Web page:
Parole boards and sentencing guidelines failed slain WA cops
There is never a routine moment in a police officer’s life, ever. I don’t know why the news always portrays a traffic stop as ‘routine’ when patrols and especially traffic stops. For a cop this is actually going into the battlefield and into the unknown. A lot of officers go through mental exercises to practice the ‘what-ifs’ that could mean life or death but that’s not enough. To this day I still avoid crowded places. I remember the cold reception I got the first and last time I went to Ben’s Chili Bowl (it’s great food, I’m not attacking the establishment itself) in the middle of the night to get a bite to eat. The idea was to buy the food and eat it in my cruiser since I knew that eating in was not practical. For the most part I was treated fairly well by the public depending on where I was and I can’t say that most Americans do not respect and appreciate the police. I’m not saying that every place cops shop or eat is going to be dangerous but the potential is always there. I’m speaking for the isolated incidents that should make us all think a little harder that cops face a lot of dangers just by wearing that uniform and badge. Please keep these people in uniform in your prayers.
I’m very saddened that a career criminal recently released from prison, can move about so easily and be able to continue to commit crimes. Maurice Clemmons’ crime is much more cowardly because he targeted the four officers at rest in a public place, further endangering others but then apparently he did say years ago that he was planning to kill a bunch of cops. Perhaps, given his violent history, someone should have taken that into consideration before granting him parole. He’s also out after a charge of child rape? This is mindboggling.
I know Mike Huckabee will just have to take the blowback from this incident with a grain of salt; as granting a pardon to this criminal because of his youth merited more scrutiny. But the problem is not only Mr. Huckabee, who was governor of Arkansas at the time but that Clemmons’ crimes were all of a violent nature and he was a consistent recidivist and the system often fails to recognize both actual and potential danger to the public if someone like him is allowed to be freed. I’d say we have to look at how the system works and if it allows for common sense measure to be applied to each case and more than likely the answer is no. The Arkansas parole board should be called on the carpet for this individual’s release and why they recommended it. His crimes should be linked all the way back to the beginning, from the person who charged him back to prison back to the parole board, period. This isn’t about one person allowing a bad guy to walk; there is a string of people linked to this crime and they must be held accountable but the system has to be the target of review.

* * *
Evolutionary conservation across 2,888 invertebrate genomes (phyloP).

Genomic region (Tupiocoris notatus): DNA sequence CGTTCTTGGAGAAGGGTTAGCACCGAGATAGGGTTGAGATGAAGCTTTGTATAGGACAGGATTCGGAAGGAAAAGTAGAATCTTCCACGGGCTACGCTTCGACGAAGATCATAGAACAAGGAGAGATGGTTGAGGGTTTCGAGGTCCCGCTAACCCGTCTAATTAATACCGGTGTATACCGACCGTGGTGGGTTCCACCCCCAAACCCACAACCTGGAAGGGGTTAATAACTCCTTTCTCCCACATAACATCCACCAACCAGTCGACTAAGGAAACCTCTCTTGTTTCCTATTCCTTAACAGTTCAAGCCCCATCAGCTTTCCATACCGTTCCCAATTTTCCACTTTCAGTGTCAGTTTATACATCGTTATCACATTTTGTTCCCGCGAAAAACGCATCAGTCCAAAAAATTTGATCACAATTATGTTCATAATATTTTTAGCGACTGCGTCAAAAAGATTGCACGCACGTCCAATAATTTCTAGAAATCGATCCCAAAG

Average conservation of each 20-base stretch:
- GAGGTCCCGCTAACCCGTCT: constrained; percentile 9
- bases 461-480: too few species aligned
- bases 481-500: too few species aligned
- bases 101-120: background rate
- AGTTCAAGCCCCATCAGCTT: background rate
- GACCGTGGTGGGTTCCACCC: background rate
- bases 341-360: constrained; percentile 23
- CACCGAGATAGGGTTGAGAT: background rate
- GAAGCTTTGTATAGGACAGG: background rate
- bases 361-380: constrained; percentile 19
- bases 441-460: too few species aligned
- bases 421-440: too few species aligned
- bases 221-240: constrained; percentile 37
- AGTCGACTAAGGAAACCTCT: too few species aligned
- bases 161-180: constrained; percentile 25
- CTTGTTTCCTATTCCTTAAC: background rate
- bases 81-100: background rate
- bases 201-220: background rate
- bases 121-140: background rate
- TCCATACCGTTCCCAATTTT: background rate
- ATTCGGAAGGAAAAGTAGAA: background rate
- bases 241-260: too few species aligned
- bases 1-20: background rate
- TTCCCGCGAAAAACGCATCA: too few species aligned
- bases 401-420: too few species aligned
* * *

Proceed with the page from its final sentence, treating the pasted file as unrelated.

The practice to issue concurrent sentences to extend a person’s prison time must go. Let’s stop sentencing disparities now and begin following sentencing guidelines already contained within federal and state laws and stick to that, shall we? It is a political act to for the state to push for more charges in order to keep a person behind bars. How about a serious review of procedural practices beginning at the law enforcement end working our way up the chain to the prosecutorial end? This is not a total indictment of the judicial system but when we follow the rules from the moment of arrest, and many cops do this already, why is it that adding more time will deter criminal behavior if we allow for violent criminals to go up for parole before they even complete their initial sentences? Clearly, if the record is correct, Clemmons started out young and he just kept going. Obviously the system failed to keep someone who needed to be segregated from the rest of society away where he could no longer cause harm. We have fine laws on the books, why not follow them?
I can hear calls for a motive for this murder. Why? The man’s criminal history is all the motive he needed!
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